sate

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UK:*UK and possibly other pronunciationsUK and possibly other pronunciations/seɪt/US:USA pronunciation: IPA and respellingUSA pronuncation: IPA/seɪt/ ,USA pronunciation: respelling(v. sāt; n. sä tā)

Inflections of 'sate' (v): (⇒ conjugate)
sates
v 3rd person singular
sating
v pres pverb, present participle: -ing verb used descriptively or to form progressive verb--for example, "a singing bird," "It is singing."
sated
v pastverb, past simple: Past tense--for example, "He saw the man." "She laughed."
sated
v past pverb, past participle: Verb form used descriptively or to form verbs--for example, "the locked door," "The door has been locked."

WordReference Random House Learner's Dictionary of American English © 2020
sate1 /seɪt/USA pronunciation   v. [+ object], sat•ed, sat•ing.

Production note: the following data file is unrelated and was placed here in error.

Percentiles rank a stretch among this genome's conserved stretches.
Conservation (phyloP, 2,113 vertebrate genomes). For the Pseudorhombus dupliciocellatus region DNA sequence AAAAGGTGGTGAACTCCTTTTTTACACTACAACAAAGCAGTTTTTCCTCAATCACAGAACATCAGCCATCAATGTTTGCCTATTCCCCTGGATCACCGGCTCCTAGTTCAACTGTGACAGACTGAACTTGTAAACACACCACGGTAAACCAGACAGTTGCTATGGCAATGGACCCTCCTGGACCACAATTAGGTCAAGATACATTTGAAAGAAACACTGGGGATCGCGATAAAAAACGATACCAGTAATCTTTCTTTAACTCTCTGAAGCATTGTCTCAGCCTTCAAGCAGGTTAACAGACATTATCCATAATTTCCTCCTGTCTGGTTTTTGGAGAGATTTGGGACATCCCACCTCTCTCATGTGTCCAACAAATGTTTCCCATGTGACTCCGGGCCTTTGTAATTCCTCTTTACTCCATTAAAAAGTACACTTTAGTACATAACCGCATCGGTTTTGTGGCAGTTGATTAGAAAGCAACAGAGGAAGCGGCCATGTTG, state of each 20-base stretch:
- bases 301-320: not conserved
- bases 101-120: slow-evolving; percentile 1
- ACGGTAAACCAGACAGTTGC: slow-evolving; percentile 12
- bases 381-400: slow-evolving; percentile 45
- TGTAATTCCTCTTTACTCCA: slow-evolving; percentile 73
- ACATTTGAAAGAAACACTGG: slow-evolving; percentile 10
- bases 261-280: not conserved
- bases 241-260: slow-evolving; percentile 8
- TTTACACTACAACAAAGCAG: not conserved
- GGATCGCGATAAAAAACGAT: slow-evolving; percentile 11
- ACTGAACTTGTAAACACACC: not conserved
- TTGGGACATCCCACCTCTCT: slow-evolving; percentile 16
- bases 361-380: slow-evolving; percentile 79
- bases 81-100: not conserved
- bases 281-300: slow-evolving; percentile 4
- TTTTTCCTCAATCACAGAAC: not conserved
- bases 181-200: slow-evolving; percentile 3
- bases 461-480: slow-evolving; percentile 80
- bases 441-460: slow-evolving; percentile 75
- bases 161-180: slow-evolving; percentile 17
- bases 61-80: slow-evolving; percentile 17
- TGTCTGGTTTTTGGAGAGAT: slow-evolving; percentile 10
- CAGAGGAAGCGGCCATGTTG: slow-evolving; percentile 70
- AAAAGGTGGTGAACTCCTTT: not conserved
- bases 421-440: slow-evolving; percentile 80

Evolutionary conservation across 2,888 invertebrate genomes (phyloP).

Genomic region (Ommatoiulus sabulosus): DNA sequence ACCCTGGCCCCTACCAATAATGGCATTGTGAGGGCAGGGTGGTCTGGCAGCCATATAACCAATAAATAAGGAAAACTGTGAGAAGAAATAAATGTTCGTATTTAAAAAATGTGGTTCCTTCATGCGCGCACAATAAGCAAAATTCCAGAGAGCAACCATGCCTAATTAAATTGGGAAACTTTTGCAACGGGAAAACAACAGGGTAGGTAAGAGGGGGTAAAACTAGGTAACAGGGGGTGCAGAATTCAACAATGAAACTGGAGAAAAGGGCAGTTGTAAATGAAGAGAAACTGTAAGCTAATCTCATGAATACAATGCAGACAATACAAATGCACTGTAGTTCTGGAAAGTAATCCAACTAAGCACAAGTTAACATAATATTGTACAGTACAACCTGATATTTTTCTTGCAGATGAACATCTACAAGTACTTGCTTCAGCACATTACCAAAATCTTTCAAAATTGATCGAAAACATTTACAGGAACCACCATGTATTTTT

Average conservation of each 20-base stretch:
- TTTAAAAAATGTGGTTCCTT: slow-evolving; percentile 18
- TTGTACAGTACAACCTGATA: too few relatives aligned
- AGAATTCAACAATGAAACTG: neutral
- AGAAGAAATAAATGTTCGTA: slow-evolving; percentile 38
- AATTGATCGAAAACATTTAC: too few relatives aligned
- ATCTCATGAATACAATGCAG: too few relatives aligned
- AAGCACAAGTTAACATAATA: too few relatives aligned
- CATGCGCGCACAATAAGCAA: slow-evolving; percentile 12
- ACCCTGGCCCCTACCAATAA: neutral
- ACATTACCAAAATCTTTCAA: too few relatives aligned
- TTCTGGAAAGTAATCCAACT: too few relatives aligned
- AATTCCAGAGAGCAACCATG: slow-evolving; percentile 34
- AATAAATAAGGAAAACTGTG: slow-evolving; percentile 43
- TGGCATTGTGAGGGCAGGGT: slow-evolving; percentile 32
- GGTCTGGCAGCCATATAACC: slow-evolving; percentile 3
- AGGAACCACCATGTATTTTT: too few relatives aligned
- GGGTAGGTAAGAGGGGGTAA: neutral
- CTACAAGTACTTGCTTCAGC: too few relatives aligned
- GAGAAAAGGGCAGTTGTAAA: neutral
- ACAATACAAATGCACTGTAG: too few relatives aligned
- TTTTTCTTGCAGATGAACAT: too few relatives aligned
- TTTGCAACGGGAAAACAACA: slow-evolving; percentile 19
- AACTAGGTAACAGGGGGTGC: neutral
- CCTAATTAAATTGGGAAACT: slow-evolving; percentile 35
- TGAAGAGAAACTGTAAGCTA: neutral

1. to satisfy fully.
  2. to supply or indulge (someone) to excess:I was sated by all the holiday food.
See -sat-.
WordReference Random House Unabridged Dictionary of American English © 2020
sate1  (sāt),USA pronunciation v.t.,  sat•ed, sat•ing. 
  1. to satisfy (any appetite or desire) fully.
  2. to fill to excess;
    surfeit;
    glut.
  • variant of obsolete sade to satiate, Old English sadian (akin to sad), perh. influenced by satiate 1595–1605
    • 1.See corresponding entry in Unabridged satiate, fill.
    • 2.See corresponding entry in Unabridged gorge, stuff.

sate2  (sat, sāt),USA pronunciation v. [Archaic.]
  1. pt. and pp. of  sit. 

sa•te3  (sä tā),USA pronunciation n.